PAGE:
Displaying items by tag: conference
Call for Papers
The 2013 Joint Eaton/SFRA Conference
Science Fiction Media
April 10-14, 2013
Riverside Marriott Hotel
Riverside, California
This conference—cosponsored by the Eaton Collection of Science Fiction and Fantasy (UC Riverside) and the Science Fiction Research Association—will examine science fiction in multiple media. The past several decades have witnessed an explosion in SF texts across the media landscape, from film and TV to comics and digital games. We are interested in papers that explore SF as a multimedia phenomenon, whether focusing on popular mass media, such as Hollywood blockbusters, or on niche and subcultural forms of expression, such as MUDs and vidding. We invite paper and panel proposals that focus on all forms of SF, including prose fiction, and that address (but are not limited to) the following topics:
  • Mainstream Hollywood vs. Global SF Cinema
  • SF Comics and Manga
  • SF Anime and Animation
  • SF on the Internet and the World Wide Web
  • Multimedia “dispersed” SF narratives
  • Fandom, Cosplay, Mashups, and Remixing
  • Broadcast and Cable SF Television
  • SF Videogames
  • World’s Fairs, Theme Parks, and other “Material” SF Media
  • Short-form SF film
  • Afrofuturism
  • SF and/in Music
  • SF Idiom and Imagery in Advertising
  • Webisodes and TV Games
  • SF Art and Illustration
The conference will also feature the fourth Science Fiction Studies Symposium on the topic of “SF Media(tions),” with speakers Mark Bould, Istvan Csicsery-Ronay, Jr., and Vivian Sobchack. Keynote speakers and special guests will be announced as they are confirmed; see the conference website at http://eatonconference.ucr.edu/ for periodic updates.
Conference sessions will be held at the newly remodeled and centrally located Riverside Marriott Hotel, with rooms at a reduced conference rate ($109). For more about the hotel, see their website at: http://www.marriott.com/hotels/ hotel-information/travel/ralmc-riverside-marriott.
A block of rooms will also be available at a discount ($139) at the historic Mission Inn Hotel and Spa two blocks from the Marriott: http://missioninn.com.
Rooms in both hotels are limited and will be available on a first-come, first-served basis.

Abstracts of 500 words (for papers of 20-minutes in length) should be submitted by September 14, 2012. We also welcome panel proposals gathering three papers on a cohesive topic. Send electronic submissions to conference co-chair Melissa Conway at Melissa.Conway@ucr.edu with the subject heading: EATON/SFRA CONFERENCE PROPOSAL. Please include a brief bio with your abstract and indicate whether your presentation would require A/V. Participants will be informed by December 1 if their proposals have been accepted.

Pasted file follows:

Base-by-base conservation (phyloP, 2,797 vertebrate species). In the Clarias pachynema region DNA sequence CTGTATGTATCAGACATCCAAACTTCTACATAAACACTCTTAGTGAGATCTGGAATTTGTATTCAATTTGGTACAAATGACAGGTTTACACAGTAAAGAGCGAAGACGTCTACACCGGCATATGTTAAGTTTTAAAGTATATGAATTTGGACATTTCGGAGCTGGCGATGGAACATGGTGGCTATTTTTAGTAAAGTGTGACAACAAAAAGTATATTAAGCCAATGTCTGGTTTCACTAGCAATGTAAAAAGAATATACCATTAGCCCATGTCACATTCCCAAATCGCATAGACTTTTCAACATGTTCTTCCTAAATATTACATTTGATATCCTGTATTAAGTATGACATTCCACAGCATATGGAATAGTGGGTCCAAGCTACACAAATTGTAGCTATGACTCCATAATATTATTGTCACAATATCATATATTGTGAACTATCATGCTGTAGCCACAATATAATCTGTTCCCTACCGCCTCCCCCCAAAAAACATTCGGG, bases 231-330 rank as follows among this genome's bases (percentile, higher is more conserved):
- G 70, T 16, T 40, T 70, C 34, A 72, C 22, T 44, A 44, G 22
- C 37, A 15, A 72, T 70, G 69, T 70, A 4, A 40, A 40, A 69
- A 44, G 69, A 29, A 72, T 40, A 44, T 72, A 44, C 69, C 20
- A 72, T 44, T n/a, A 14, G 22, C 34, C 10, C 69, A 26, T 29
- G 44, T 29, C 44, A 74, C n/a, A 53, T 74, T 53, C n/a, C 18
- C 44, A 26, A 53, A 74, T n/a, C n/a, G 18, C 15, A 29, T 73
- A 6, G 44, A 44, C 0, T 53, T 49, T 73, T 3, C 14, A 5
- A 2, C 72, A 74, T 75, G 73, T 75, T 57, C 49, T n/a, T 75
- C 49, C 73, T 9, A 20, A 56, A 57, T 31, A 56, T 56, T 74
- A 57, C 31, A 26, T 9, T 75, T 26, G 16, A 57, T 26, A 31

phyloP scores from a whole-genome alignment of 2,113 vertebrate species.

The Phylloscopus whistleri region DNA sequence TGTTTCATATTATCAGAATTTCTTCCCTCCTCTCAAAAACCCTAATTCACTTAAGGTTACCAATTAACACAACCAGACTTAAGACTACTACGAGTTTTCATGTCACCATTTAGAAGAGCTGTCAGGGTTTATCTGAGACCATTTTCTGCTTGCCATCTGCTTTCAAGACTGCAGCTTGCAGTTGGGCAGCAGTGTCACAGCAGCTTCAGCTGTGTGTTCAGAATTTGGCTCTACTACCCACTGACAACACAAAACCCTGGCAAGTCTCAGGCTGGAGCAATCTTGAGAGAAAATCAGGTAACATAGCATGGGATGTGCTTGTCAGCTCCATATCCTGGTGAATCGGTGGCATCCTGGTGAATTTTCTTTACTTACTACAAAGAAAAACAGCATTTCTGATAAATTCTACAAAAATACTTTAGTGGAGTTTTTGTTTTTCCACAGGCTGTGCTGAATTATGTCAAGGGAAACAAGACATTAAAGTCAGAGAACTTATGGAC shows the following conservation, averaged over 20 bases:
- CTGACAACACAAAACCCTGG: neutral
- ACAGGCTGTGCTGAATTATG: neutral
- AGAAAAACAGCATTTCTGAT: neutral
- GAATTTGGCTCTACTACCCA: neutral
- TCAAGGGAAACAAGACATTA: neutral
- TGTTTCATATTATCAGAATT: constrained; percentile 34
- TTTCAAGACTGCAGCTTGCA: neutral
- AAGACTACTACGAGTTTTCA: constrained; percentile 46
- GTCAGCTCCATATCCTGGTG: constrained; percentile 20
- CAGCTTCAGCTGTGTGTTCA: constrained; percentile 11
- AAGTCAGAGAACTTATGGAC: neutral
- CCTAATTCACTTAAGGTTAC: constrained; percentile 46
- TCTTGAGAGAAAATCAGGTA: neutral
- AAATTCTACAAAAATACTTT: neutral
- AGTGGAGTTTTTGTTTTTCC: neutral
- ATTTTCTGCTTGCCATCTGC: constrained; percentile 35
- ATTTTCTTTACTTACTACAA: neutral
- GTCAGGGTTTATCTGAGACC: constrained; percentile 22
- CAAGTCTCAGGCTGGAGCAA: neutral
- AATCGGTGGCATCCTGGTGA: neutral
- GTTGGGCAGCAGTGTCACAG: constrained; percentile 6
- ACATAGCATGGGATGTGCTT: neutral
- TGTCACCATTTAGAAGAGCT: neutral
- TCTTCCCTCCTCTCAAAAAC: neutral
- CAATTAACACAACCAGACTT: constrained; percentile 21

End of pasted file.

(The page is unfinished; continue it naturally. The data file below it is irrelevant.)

Published in Kathryn Allan's Blog
Monday, 02 April 2012 18:11

Theorizing Vulnerability (A Beginning)

With ICFA now behind me, I'm already looking forward to attending WisCon at the end of May. I will be presenting a paper as part of WisCon's academic track and I am hoping to get a conversation started about vulnerability in feminist SF. This paper actually heralds in the first stage of my next major research project. Even though I'm still putting together Technology as Cure? Representations of Disability in Science Fiction, I'm already starting to plan out a solo, book-length exploration of vulnerability (in science/science fiction). I have been thinking critically about vulnerability - in all contexts of the word - since I first picked up Margrit Shildrick's Embodying the Monster: Encounters with the Vulnerable Self (2002) during my doctoral research. Shildrick's evocation of the vulnerable self - and the measures we take to cover it up - became a guiding theoretical framework for my thesis.

But even after writing my dissertation, the complexity of vulnerability - in terms of ontology, epistemology, and corporeality - has persisted in my imagination. It bleeds into all of my academic thinking. I encounter it, suddenly and unexpectedly, in my daily life. Vulnerability refuses to be ignored. No theory, word, or concept has ever taken such deep root in my conscious before. I find it - both the word and its presence in my awareness - unsettling and inspiring. And like with most things we find troubling, I'm eager to examine and contain it. I can't say yet what the book will look like or how fast I will write it, but I know that it is coming.

Below is the abstract for the paper (still to be written) I will be presenting at WisCon. A (tiny) sneak peek into my on-going obsession with vulnerability:

Theorizing Vulnerability in Feminist Science Fiction

As the pace of advancements in prosthetic and other computerized assisted-living technologies quickens, we, as a culture, find ourselves faced with new possibilities for (dis)abled bodies and embodiments. In this paper, I want to explore the concept of vulnerability in feminist SF and begin articulating the ways that vulnerability of the body can open up new ways of understanding human being (both materially and ontologically). Drawing on both disability studies and feminist theory, I want to expand on the notion of vulnerability as theorized by Margrit Shildrick in Embodying the Monster (2002). Shildrick proposes that while “we are already without boundaries, already vulnerable” (6), normative subjectivity elides its own vulnerability by repositioning it as a quality of the monstrous other (68). Much traditionally masculine oriented SF (from the books of Isaac Asimov to Gene Rodenberry’s Star Trek series) rejects vulnerability in favour of the technologically-fortified posthuman. Technology is positioned as a way in which to overcome the physical or mental limitations of the human body, but the quest to transcend the body ignores the lived realities of labouring, feeling, and suffering bodies.